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Business ranked more trustworthy than government

Business has outstripped NGOs, government and the media as the only trusted institution on the annual Edelman Trust Barometer.

Trust in government and media declined globally from 2021 to 2022 to a ‘neutral’ yet business maintained a trust level of 61%.

In the UK, 76% of employees also said they trusted their employer, a rise of five percentage points on 2021.

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Speaking to HR magazine, CEO of culture consultancy The TCM Group David Liddle, said this rise was encouraging.

Referencing recent scandals like Downing Street parties for their erosion of government trust, he said: “There were no real surprises in how low the levels of trust are in our public institutions.

“But high trust between employers and employees is really reassuring.”

The reason behind employees’ higher trust in organisations, Liddle added is that there is a direct correlation between high trust environments and “happier, healthier, more harmonious but critically higher performing organisations.”

Reinforced trust in organisations however results in heightened expectations.

Business was ranked as capable as NGOs at taking the lead on solving societal problems (both 55%), and the majority of respondents (65%) said they felt business was able to execute successful plans that yield results.

Yet most people said business has failed in their climate change solutions and pandemic response (69% and 57% respectively).

Megan Reitz, professor of leadership and dialogue at Hult International Business School, told HR magazine: “Leaders have grown up assuming leadership involves knowing the answer, in a narrow range of business focused issues and compelling employees to deliver.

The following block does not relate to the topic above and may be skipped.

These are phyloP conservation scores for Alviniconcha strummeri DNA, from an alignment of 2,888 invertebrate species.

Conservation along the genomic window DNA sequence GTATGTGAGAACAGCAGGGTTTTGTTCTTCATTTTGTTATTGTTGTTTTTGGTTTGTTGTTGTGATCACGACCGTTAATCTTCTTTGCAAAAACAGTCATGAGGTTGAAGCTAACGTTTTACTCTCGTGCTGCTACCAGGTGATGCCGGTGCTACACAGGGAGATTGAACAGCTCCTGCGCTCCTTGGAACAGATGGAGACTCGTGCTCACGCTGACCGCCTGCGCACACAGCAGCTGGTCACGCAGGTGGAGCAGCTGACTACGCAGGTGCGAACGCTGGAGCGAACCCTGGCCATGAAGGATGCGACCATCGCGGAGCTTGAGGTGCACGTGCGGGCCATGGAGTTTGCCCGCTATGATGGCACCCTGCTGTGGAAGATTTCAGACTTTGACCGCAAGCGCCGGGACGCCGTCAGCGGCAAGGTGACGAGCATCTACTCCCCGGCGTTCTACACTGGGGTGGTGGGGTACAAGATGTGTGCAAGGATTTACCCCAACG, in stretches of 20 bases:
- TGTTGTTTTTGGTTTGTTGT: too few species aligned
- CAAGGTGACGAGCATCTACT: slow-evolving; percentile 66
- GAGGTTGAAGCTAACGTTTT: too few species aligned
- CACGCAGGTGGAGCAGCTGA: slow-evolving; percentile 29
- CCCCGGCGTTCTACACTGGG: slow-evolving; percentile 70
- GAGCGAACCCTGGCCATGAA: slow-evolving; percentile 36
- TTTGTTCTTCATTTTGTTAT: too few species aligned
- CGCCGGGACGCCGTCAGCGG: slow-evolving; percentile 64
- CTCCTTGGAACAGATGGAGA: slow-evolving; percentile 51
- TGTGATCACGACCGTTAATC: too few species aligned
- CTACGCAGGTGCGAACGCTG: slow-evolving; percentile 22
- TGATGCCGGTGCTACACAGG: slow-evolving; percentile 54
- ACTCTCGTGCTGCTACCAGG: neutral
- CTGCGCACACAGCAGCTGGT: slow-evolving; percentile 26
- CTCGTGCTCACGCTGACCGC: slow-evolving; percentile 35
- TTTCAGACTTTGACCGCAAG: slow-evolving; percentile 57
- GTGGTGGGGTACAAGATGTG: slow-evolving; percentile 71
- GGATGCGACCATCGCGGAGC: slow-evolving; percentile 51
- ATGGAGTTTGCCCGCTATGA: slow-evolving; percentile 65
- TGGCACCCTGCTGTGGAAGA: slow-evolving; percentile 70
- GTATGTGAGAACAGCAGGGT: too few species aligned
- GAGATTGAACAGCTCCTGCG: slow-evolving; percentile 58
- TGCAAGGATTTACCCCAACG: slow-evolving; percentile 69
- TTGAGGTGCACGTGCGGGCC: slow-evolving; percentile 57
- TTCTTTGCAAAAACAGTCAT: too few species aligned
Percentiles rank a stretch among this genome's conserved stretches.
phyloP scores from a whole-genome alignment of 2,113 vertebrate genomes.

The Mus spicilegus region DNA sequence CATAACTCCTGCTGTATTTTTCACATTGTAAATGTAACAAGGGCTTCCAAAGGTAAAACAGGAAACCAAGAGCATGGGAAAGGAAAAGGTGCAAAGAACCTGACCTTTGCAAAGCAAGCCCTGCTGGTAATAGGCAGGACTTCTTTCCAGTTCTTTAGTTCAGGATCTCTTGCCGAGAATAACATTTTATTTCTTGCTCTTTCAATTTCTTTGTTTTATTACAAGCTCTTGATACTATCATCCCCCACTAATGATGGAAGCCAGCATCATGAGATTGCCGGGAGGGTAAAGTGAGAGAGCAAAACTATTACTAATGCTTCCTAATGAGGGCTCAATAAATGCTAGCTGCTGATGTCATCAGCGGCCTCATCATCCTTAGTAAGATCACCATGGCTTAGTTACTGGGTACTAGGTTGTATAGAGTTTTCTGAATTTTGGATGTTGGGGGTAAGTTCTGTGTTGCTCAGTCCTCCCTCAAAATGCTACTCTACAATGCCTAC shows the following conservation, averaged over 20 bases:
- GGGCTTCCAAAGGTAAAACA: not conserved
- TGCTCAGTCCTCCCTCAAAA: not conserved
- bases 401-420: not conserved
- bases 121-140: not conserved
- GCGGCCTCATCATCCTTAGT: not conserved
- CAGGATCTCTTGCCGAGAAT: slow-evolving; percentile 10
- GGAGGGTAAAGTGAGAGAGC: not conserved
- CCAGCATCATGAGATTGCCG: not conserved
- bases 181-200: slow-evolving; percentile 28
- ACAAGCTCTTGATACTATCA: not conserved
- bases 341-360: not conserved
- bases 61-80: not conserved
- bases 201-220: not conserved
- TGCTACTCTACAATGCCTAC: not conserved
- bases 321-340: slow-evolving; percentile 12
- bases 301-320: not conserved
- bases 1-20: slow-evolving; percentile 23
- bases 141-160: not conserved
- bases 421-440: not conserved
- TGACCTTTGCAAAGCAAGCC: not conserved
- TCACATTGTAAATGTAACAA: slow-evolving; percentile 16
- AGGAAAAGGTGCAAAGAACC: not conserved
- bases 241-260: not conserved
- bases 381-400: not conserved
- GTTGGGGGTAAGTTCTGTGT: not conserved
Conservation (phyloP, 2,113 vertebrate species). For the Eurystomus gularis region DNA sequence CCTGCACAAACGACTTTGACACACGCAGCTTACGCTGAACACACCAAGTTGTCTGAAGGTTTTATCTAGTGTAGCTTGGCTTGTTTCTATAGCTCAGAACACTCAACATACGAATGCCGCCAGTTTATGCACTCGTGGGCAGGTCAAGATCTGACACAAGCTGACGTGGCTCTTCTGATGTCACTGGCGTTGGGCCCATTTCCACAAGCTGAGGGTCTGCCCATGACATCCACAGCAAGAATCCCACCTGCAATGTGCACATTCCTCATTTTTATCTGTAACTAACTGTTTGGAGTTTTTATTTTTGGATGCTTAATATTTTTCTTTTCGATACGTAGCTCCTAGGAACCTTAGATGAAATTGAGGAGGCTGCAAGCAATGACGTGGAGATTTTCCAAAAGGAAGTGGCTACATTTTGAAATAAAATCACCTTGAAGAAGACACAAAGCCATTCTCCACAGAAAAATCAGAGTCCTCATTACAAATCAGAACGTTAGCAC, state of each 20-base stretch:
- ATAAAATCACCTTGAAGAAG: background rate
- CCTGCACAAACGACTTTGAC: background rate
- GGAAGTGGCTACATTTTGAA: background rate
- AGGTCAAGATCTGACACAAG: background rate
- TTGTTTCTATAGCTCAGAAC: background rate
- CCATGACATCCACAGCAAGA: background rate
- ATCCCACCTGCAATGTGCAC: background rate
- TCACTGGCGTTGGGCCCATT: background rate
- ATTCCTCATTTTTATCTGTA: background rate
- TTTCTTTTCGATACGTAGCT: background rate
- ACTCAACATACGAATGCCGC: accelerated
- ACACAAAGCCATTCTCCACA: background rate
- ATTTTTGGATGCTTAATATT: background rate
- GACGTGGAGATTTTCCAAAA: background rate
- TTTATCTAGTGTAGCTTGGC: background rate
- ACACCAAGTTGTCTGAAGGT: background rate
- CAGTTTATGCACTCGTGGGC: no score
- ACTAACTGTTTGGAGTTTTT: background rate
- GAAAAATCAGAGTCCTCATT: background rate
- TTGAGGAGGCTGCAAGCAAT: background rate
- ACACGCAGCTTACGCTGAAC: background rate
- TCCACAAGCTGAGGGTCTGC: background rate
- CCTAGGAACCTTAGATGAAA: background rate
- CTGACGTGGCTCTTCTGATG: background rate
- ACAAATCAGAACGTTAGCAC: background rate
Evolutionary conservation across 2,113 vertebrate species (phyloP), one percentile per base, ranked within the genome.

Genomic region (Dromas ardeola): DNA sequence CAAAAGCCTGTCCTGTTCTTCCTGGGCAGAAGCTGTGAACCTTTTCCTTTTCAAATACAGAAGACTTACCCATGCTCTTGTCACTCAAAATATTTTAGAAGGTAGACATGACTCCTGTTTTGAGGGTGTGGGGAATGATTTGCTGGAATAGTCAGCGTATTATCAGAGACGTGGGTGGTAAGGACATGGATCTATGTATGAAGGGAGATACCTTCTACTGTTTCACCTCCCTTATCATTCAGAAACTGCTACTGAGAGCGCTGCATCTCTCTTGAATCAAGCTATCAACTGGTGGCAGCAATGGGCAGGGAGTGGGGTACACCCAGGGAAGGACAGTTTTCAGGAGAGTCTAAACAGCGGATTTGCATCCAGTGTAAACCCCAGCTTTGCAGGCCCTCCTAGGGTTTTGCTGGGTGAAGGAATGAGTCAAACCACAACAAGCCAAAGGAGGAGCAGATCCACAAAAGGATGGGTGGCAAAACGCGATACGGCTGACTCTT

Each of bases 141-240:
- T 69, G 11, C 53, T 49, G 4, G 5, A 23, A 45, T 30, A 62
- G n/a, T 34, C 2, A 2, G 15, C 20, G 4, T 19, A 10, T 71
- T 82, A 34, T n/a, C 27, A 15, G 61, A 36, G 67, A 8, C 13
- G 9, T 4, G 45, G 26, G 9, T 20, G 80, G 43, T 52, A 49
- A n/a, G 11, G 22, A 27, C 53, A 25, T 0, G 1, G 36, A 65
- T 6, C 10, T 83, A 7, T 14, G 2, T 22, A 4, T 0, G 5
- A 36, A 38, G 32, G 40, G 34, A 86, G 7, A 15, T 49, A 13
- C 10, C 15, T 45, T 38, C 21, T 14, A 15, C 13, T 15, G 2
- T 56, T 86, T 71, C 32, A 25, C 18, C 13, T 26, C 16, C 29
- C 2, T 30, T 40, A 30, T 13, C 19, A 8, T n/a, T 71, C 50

“They are bewildered at the pace with which employee expectations now require them to engage with a wide range of problems (some of which the leaders know little about), which defy a right answer and require shared decision-making.”

Listening to employees and acting on any issues raised, Reitz added, is how employers can continue to reinforce trust.

She said: “Silencing them, attempting to ignore the issues employees care about or continuing to sit on the fence will cost dearly and may lead to a decline in the trust enjoyed in business that the Edelman Barometer measures.”

For HR leaders looking to leverage this reinforced trust to improve company culture, Liddle said that the profession may need a transformation.

“When the HR function is wedded to retributive systems, viewed with suspicion, and as reactive rather than proactive, it’s a potential existential threat to the role that HR plays in the modern workplace.

“If HR were to transform into a truly independent people and culture function, and policy, procedures were people centred, aligned more with protecting relationships, rather than risk managing, then the people function could become singly the most strategically important function in the firm.”